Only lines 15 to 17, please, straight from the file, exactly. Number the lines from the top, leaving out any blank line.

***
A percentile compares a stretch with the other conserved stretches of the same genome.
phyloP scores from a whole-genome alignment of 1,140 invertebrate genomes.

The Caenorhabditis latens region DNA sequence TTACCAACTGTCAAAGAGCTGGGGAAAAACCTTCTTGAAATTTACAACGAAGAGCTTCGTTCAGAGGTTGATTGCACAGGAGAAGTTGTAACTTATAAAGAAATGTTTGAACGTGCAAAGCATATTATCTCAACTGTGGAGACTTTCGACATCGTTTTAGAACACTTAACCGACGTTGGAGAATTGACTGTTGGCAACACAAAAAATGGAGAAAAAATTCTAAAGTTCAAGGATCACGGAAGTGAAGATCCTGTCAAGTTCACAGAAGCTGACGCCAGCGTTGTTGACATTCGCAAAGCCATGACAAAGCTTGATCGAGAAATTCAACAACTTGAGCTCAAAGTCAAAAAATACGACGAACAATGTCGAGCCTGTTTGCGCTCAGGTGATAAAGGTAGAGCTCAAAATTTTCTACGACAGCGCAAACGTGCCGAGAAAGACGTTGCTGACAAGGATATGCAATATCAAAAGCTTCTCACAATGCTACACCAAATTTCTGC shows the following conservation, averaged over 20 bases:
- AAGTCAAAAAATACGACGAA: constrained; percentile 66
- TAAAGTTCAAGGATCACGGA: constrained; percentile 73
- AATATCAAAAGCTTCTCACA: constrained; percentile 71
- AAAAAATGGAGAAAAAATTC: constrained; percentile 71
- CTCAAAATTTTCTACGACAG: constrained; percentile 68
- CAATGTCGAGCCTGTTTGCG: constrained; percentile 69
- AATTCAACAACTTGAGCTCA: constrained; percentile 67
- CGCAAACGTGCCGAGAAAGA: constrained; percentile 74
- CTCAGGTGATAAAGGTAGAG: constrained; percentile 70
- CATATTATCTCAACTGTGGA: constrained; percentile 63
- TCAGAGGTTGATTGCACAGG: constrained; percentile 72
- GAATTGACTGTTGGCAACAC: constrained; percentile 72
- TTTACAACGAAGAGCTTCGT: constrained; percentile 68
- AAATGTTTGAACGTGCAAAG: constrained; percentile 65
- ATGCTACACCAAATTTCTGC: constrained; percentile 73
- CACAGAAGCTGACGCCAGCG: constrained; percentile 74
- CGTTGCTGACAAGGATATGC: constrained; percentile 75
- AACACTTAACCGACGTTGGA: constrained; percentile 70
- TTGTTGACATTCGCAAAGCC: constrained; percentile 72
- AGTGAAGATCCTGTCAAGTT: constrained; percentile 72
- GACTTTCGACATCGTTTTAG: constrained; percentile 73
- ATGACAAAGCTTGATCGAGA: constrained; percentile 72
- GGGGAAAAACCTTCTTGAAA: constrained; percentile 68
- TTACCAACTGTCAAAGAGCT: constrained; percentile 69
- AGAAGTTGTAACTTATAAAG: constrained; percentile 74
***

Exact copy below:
- GAATTGACTGTTGGCAACAC: constrained; percentile 72
- TTTACAACGAAGAGCTTCGT: constrained; percentile 68
- AAATGTTTGAACGTGCAAAG: constrained; percentile 65